According to a recent article by CBC, about 1 in 6 Canadians do not have cable. Around 16% of Canadians stated that they do not watch any conventional television, and stream shows and movies directly online. The people that most likely do still have cable television were of the demographic 45 years of age and older.
This makes sense to me. People who are 45 years of age or older (aka baby boomers) are most likely to be able to afford cable television (yes, that’s approximately an extra $100 a month) and not be technologically savvy enough to navigate streaming television shows and movies from the Internet. Yahoo Finance states that the average cost of cable for an average Canadian is $71 per month. Over a year, that is $852 a year, which is equivalent to a digital SLR camera, a flight from Vancouver to Halifax, or even a flight to Asia or Europe if you find a good deal. Funny how a flight to Asia or Europe and a flight across Canada roughly cost the same, but that’s a rant for another time.
Here are some alternatives to cable television to save you money:
Netflix is akin to an “all you can eat” buffet. For $7.99 a month, you can get unlimited access to the television shows and movies available on Netflix. This is by far the most popular alternative to cable television. Some of the pros include a free trial for a month and also no contract, so that you can cancel anytime. Another great aspect of Netflix is that you can watch your shows and movies anywhere, as it’s streaming from the Internet. The iPad, iPhone, Android, tablet, and television are all fair game.
To watch it on your television, you will need an HDMI cable to connect your computer to your television (the cheapest but most cumbersome option – you can get an HDMI cable from Amazon.ca for under $10), or a DVD player that is wifi-enabled (approximately $70-$100), or if you have a console like the Xbox or the PlayStation that’s even better. Finally, you are able to watch Netflix through the Apple TV too.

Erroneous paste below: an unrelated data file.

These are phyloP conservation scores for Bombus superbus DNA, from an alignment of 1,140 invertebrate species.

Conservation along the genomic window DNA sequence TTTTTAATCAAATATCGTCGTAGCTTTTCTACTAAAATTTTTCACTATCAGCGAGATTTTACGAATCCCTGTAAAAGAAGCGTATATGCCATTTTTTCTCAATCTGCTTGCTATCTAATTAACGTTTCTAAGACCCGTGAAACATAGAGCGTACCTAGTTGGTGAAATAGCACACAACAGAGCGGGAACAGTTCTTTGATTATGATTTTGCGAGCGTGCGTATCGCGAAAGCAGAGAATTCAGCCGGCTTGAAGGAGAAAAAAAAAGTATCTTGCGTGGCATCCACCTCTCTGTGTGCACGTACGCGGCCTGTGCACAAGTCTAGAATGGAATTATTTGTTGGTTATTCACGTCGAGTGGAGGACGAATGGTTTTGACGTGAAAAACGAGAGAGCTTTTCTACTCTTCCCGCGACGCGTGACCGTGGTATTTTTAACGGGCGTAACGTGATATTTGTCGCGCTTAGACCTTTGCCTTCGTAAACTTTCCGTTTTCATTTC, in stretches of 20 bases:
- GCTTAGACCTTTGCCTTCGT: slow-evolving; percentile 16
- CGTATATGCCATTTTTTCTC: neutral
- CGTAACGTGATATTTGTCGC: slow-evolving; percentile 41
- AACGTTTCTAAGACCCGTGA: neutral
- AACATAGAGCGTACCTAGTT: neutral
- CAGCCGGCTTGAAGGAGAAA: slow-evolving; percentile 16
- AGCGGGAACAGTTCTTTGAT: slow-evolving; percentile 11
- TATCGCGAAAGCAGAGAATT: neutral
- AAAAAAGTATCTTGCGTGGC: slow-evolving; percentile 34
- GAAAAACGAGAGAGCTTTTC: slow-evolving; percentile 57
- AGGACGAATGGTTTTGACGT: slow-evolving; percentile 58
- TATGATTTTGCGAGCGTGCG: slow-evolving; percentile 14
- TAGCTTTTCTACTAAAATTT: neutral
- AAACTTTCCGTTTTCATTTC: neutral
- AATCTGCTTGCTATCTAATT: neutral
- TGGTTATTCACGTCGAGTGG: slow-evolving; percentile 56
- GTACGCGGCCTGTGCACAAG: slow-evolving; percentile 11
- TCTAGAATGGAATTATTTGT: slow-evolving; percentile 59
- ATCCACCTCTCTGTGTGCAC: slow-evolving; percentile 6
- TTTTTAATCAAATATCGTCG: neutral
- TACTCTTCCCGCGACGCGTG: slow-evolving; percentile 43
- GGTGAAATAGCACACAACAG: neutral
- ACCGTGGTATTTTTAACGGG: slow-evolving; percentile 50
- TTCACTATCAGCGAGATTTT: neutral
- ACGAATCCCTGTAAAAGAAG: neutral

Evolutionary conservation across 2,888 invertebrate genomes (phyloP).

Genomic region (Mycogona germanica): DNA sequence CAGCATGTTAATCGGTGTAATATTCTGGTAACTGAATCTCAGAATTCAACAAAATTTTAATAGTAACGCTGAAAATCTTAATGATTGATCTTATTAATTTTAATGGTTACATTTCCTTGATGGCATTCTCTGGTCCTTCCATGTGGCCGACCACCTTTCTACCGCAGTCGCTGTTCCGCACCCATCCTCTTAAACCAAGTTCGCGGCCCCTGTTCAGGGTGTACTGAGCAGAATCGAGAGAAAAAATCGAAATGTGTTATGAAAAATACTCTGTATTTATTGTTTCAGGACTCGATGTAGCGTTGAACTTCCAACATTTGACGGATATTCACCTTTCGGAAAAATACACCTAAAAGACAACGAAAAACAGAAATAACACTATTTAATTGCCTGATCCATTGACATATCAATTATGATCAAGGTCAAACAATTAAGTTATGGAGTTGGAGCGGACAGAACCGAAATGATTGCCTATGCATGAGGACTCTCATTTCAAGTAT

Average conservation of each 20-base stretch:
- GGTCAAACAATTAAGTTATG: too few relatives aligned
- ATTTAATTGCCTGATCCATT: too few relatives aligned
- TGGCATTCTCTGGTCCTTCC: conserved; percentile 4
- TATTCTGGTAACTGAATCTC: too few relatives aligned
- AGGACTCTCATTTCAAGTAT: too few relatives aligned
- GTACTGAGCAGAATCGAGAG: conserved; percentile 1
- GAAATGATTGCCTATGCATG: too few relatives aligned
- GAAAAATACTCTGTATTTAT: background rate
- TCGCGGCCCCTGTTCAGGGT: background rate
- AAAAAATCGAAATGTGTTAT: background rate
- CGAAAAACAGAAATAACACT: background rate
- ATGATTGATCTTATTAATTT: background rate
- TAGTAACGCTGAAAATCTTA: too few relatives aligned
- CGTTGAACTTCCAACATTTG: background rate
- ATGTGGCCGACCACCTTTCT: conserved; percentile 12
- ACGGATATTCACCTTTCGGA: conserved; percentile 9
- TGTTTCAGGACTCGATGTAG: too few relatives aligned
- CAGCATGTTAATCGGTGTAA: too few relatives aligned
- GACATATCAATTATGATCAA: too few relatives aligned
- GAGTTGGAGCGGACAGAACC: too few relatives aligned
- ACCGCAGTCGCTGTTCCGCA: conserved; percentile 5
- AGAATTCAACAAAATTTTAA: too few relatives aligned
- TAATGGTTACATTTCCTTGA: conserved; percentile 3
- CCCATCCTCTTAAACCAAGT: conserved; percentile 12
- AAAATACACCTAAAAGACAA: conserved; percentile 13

The downside is that it is rumoured that Netflix U.S. is much better than Netflix Canada, though this has come a long way because when I first watched Netflix a few years ago, the only movies that existed were terrible B list movies that I wouldn’t even watch for free. There is a way to offset this, and it involves tricking the Internet into thinking that your IP address originates from the United States. I have not tried this myself.
This is obviously the cheapest option, but if you’re not very good at returning things on time, this might not be a wise choice.
Apple TV is a great option if you have a large storage of movies already on your computer. You can also rent movies and watch shows a la cart. There are some free shows available, but for the most part, renting a movie costs the same as it would have cost when you rented it from Rogers or Blockbuster, about $4-$6. The Apple TV costs $109, and it is small and inconspicuous so it doesn’t add too much bulk to your TV viewing area.
This is the other cheapest option, though it has its limitations. If you are happy watching small, short clips (I know I am), then YouTube is your friend. I find a lot of YouTube videos entertaining and some of them are even 20-30 minutes long.
Cutting the Cord…
To be honest, I have not had cable for almost a year, and even when I did have it I didn’t watch it very much. I don’t miss cable because I often can’t get organized enough to PVR something or to schedule time to watch it. Sometimes I feel a bit left out when people are talking about the latest episode of Breaking Bad or Mad Men, but I feel that I can use my time so much better without spending a few hours watching television.
I do plan on getting Netflix soon so that when I have friends over there is something to watch, but I’m in no hurry. I know that once I get hooked onto a show, it might become a deep dark abyss of time sucking!
Bargainmoosers, did you cut the cable recently? Which alternative did you switch to?
(banner image credit: Ho John Lee)